Rob corder
WATCHPRO editor-in-chief and co-founder Rob Corder.

CORDER’S COLUMN: WatchBox has smashed through walls between primary and secondary markets

The 1916 Company, which is officially founded today, could become the biggest watch retailer in the world.

Cast your mind back to 2017, the year that WatchBox was founded.

It was a year before Richemont brought a veneer of respectability to the pre-owned luxury watch market when it bought UK-based Watchfinder for a rumoured £250 million.

Until then, everybody in the second hand watch business was treated as a pariah by the hallowed Swiss watch industry.

Not a single modern watch was selling for over its retail price; not even steel Daytonas or Royal Oaks.

In fact, even brand new product was heavily discounted as the grey market was flooded with watches that authorised dealers could not sell.

How things have changed.

WatchBox says it will generate sales of $500 million this year and, with the acquisition of historic American family jewellers Govberg, Radcliffe and Hyde Park Jewelers to create The 1916 Company, it believes it will be the biggest retailer of pre-owned Rolex watches in the world.

The 1916 Company is part of the Rolex Certified Pre-Owned programme from day one, its executive chairman Danny Govberg tells WatchPro it will have 1,000 watches with official Rolex CPO tags attached, on sale from today.

The group will have primary brick and mortar multibrand and monobrand showrooms in four states; one of the biggest new and used luxury watch ecommerce sites in the world; a media business churning out YouTube videos and other social media to hundreds of thousands of customers, and an active client base of around 60,000 high net worth individuals in five continents of the world.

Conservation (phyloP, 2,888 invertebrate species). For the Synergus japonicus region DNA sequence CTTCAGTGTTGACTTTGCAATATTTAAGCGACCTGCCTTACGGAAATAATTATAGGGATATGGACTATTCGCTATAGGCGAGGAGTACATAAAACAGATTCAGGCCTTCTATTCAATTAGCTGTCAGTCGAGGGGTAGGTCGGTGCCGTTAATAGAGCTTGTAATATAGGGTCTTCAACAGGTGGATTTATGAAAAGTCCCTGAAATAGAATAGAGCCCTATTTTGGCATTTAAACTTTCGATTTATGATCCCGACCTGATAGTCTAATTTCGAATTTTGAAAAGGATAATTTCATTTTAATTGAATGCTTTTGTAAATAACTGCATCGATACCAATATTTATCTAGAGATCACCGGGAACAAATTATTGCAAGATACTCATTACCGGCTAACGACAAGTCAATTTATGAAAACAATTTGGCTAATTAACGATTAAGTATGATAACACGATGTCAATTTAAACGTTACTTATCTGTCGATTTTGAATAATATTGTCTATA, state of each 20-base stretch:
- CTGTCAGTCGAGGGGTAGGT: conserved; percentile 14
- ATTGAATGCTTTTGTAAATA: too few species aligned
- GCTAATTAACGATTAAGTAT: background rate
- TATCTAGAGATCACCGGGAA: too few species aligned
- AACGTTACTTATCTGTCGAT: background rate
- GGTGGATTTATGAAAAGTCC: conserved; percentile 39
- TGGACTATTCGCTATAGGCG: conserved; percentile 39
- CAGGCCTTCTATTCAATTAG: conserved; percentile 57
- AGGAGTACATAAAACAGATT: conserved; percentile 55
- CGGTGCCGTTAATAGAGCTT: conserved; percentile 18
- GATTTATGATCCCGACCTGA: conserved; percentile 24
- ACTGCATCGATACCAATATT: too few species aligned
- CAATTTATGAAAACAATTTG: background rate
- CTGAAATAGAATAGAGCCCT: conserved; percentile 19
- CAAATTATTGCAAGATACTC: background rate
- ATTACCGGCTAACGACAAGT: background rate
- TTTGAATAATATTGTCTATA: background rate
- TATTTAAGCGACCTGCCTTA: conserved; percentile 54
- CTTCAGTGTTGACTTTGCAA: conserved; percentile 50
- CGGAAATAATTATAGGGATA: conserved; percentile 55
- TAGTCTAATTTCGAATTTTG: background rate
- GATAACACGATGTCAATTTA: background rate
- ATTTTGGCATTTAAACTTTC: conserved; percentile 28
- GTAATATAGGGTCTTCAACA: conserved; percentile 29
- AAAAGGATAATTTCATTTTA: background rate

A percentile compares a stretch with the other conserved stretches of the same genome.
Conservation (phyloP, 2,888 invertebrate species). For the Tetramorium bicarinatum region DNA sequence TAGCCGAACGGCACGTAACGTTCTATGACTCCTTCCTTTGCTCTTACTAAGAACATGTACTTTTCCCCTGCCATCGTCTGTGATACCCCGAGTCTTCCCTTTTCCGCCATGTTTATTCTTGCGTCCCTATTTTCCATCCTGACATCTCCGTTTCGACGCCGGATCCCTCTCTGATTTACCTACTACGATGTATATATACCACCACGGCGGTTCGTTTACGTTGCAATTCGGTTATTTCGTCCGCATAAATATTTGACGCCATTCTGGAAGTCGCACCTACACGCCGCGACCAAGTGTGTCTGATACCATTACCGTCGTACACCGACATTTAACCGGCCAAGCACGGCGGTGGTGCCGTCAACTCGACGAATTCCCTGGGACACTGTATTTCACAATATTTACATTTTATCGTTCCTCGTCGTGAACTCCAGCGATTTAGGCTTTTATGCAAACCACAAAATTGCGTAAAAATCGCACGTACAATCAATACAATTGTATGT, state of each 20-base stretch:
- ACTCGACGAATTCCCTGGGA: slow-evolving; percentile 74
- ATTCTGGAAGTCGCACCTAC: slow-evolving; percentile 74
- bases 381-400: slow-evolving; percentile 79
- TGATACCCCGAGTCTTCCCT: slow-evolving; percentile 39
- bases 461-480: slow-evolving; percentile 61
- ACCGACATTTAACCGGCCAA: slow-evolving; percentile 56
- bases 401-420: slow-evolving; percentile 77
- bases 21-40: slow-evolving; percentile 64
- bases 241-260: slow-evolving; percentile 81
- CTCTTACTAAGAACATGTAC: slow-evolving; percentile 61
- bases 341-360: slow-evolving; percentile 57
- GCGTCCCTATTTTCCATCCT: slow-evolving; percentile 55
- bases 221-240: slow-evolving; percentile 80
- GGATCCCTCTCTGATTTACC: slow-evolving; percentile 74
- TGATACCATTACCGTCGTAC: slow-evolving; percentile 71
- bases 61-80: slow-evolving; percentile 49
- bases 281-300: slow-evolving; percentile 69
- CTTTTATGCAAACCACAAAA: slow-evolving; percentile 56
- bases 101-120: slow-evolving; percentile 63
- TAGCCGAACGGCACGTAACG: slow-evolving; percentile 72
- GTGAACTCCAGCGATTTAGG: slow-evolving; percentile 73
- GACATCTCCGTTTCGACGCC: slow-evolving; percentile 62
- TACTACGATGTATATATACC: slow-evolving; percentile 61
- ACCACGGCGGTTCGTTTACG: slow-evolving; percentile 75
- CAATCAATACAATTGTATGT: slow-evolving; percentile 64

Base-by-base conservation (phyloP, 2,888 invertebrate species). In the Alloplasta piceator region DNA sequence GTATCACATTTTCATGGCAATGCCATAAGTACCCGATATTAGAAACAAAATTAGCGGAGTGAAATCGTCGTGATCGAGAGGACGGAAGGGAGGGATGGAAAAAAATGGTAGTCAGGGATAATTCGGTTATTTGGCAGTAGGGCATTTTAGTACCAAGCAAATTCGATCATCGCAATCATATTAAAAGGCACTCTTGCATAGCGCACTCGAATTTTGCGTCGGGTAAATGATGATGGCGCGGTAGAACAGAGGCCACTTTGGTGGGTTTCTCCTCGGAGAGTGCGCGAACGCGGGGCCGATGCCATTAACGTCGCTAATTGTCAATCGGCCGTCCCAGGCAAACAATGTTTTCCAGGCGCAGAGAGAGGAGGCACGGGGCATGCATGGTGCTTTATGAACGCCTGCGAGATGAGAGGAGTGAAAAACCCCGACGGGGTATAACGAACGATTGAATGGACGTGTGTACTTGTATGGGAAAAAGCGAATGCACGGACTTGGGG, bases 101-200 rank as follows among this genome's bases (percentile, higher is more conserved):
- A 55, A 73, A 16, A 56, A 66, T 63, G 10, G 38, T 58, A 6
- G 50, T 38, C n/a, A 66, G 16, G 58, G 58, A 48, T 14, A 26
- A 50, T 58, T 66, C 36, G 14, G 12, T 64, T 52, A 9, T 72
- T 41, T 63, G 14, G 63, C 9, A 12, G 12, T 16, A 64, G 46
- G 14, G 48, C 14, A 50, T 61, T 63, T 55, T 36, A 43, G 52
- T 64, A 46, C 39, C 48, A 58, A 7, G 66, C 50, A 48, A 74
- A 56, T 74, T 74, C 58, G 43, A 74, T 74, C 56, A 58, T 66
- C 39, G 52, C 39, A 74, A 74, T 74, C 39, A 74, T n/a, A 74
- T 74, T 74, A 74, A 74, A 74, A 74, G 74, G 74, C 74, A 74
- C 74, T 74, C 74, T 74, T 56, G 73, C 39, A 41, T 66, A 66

The acquisitions that have led to this organisation, where new and second hand watches are treated as equals, was sanctioned by Rolex and other brands that would have taken fright at the very idea just a few years’ ago.

It has taken balls of steel to invest in pre-owned focused companies that are now giants, not just among their peers, but alongside the world’s biggest primary retailers.

All in the face of outright hostility from the Swiss.

They may not yet be on the same scale as Bucherer, Watches of Switzerland Group, Hour Glass, Seddiqi and the like, but I would not bet against The 1916 Company reaching those heady heights much sooner than you think.

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  1. Having worked in the secondary watch market in 2017, you are wrong about prices. Daytonas have always been over retail, since 1988. Royal Oaks no, and some nautilus were, the 5711 was, having been under retail about a decade beforehand

  2. Since the Pandemic with its “free money” flippers and the shabby way the Authorized Dealers have treated new Rolex customers, I have felt that the grey market is MY WATCH STORE/DEALER. The grey market provides availability and affordability, combined with authenticity and warranty. The negative benefit of paying over list price for Rolex/Audemars Piguet/Patek Philippe is outweighed by me not having to buy watches & jewelry that I don’t want, just to earn the “right to buy” the watch I did want!

    What will be interesting to see is how will the 1916 Company price pre-owned Rolex, given that the AD side of the 1916 Company is participating in the Rolex CPO program. Time will tell.

  3. How much “free money” do you think individuals received? Or are you meaning the “flipper” orgs sucked up piles and then drove the market?

    No individual, to my knowledge, was getting handouts high enough to be buying the crazy marked up watches.

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